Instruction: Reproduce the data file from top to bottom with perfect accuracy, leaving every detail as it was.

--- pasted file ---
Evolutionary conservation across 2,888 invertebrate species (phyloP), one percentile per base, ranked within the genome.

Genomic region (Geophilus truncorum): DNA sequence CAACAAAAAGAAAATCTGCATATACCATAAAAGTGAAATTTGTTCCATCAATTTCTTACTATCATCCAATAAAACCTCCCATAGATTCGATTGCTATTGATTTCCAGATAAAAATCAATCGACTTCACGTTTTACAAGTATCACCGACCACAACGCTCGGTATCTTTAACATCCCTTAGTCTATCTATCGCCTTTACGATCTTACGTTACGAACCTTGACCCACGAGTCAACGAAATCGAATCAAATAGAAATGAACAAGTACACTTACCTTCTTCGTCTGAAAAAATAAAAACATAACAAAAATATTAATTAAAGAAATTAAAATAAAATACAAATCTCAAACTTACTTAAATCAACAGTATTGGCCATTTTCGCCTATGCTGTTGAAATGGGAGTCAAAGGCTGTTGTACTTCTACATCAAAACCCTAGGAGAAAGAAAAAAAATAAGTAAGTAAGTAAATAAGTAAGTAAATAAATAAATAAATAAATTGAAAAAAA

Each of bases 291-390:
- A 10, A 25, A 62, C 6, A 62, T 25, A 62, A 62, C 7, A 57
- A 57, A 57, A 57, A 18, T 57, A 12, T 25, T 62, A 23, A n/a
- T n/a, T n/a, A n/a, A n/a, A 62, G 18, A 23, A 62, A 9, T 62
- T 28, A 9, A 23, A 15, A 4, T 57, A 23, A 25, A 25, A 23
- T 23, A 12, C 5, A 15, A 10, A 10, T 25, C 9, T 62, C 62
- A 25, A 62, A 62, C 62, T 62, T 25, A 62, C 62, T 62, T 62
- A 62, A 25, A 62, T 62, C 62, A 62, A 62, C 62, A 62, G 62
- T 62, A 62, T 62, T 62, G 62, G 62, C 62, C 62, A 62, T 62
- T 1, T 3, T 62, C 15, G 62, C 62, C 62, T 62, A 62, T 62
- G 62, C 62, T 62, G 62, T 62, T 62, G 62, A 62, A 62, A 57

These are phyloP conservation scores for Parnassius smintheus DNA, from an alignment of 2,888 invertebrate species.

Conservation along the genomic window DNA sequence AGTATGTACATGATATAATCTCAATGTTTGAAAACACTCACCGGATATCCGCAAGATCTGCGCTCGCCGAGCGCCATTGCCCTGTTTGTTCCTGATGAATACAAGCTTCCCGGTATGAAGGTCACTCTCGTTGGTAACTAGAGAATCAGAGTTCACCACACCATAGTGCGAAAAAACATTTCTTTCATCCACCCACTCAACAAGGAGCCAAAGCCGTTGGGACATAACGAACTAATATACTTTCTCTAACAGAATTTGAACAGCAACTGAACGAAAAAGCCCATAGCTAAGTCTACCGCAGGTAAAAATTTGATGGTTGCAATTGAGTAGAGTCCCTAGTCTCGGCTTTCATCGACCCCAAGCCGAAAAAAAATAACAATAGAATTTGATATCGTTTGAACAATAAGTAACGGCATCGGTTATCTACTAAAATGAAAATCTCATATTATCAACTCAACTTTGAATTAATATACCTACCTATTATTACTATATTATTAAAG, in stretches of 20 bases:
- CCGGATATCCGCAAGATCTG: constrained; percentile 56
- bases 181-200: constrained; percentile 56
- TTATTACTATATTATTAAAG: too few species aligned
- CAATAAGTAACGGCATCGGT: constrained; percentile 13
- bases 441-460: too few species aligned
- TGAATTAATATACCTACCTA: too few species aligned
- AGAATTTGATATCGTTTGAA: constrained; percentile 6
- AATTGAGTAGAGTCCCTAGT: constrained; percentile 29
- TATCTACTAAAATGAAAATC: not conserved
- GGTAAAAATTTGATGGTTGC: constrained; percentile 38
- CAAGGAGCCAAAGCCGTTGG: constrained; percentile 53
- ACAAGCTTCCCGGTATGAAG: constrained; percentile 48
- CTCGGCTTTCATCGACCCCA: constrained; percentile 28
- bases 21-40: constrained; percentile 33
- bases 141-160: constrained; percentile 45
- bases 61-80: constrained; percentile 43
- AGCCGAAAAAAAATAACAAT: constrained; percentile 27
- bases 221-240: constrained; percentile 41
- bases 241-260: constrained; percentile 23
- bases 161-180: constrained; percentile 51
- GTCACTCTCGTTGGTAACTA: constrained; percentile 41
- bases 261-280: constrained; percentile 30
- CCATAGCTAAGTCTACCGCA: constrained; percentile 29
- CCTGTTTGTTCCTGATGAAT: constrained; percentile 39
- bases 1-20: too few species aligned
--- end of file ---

Evolutionary conservation across 2,888 invertebrate species (phyloP), one percentile per base, ranked within the genome.

Genomic region (Geophilus truncorum): DNA sequence CAACAAAAAGAAAATCTGCATATACCATAAAAGTGAAATTTGTTCCATCAATTTCTTACTATCATCCAATAAAACCTCCCATAGATTCGATTGCTATTGATTTCCAGATAAAAATCAATCGACTTCACGTTTTACAAGTATCACCGACCACAACGCTCGGTATCTTTAACATCCCTTAGTCTATCTATCGCCTTTACGATCTTACGTTACGAACCTTGACCCACGAGTCAACGAAATCGAATCAAATAGAAATGAACAAGTACACTTACCTTCTTCGTCTGAAAAAATAAAAACATAACAAAAATATTAATTAAAGAAATTAAAATAAAATACAAATCTCAAACTTACTTAAATCAACAGTATTGGCCATTTTCGCCTATGCTGTTGAAATGGGAGTCAAAGGCTGTTGTACTTCTACATCAAAACCCTAGGAGAAAGAAAAAAAATAAGTAAGTAAGTAAATAAGTAAGTAAATAAATAAATAAATAAATTGAAAAAAA

Each of bases 291-390:
- A 10, A 25, A 62, C 6, A 62, T 25, A 62, A 62, C 7, A 57
- A 57, A 57, A 57, A 18, T 57, A 12, T 25, T 62, A 23, A n/a
- T n/a, T n/a, A n/a, A n/a, A 62, G 18, A 23, A 62, A 9, T 62
- T 28, A 9, A 23, A 15, A 4, T 57, A 23, A 25, A 25, A 23
- T 23, A 12, C 5, A 15, A 10, A 10, T 25, C 9, T 62, C 62
- A 25, A 62, A 62, C 62, T 62, T 25, A 62, C 62, T 62, T 62
- A 62, A 25, A 62, T 62, C 62, A 62, A 62, C 62, A 62, G 62
- T 62, A 62, T 62, T 62, G 62, G 62, C 62, C 62, A 62, T 62
- T 1, T 3, T 62, C 15, G 62, C 62, C 62, T 62, A 62, T 62
- G 62, C 62, T 62, G 62, T 62, T 62, G 62, A 62, A 62, A 57

These are phyloP conservation scores for Parnassius smintheus DNA, from an alignment of 2,888 invertebrate species.

Conservation along the genomic window DNA sequence AGTATGTACATGATATAATCTCAATGTTTGAAAACACTCACCGGATATCCGCAAGATCTGCGCTCGCCGAGCGCCATTGCCCTGTTTGTTCCTGATGAATACAAGCTTCCCGGTATGAAGGTCACTCTCGTTGGTAACTAGAGAATCAGAGTTCACCACACCATAGTGCGAAAAAACATTTCTTTCATCCACCCACTCAACAAGGAGCCAAAGCCGTTGGGACATAACGAACTAATATACTTTCTCTAACAGAATTTGAACAGCAACTGAACGAAAAAGCCCATAGCTAAGTCTACCGCAGGTAAAAATTTGATGGTTGCAATTGAGTAGAGTCCCTAGTCTCGGCTTTCATCGACCCCAAGCCGAAAAAAAATAACAATAGAATTTGATATCGTTTGAACAATAAGTAACGGCATCGGTTATCTACTAAAATGAAAATCTCATATTATCAACTCAACTTTGAATTAATATACCTACCTATTATTACTATATTATTAAAG, in stretches of 20 bases:
- CCGGATATCCGCAAGATCTG: constrained; percentile 56
- bases 181-200: constrained; percentile 56
- TTATTACTATATTATTAAAG: too few species aligned
- CAATAAGTAACGGCATCGGT: constrained; percentile 13
- bases 441-460: too few species aligned
- TGAATTAATATACCTACCTA: too few species aligned
- AGAATTTGATATCGTTTGAA: constrained; percentile 6
- AATTGAGTAGAGTCCCTAGT: constrained; percentile 29
- TATCTACTAAAATGAAAATC: not conserved
- GGTAAAAATTTGATGGTTGC: constrained; percentile 38
- CAAGGAGCCAAAGCCGTTGG: constrained; percentile 53
- ACAAGCTTCCCGGTATGAAG: constrained; percentile 48
- CTCGGCTTTCATCGACCCCA: constrained; percentile 28
- bases 21-40: constrained; percentile 33
- bases 141-160: constrained; percentile 45
- bases 61-80: constrained; percentile 43
- AGCCGAAAAAAAATAACAAT: constrained; percentile 27
- bases 221-240: constrained; percentile 41
- bases 241-260: constrained; percentile 23
- bases 161-180: constrained; percentile 51
- GTCACTCTCGTTGGTAACTA: constrained; percentile 41
- bases 261-280: constrained; percentile 30
- CCATAGCTAAGTCTACCGCA: constrained; percentile 29
- CCTGTTTGTTCCTGATGAAT: constrained; percentile 39
- bases 1-20: too few species aligned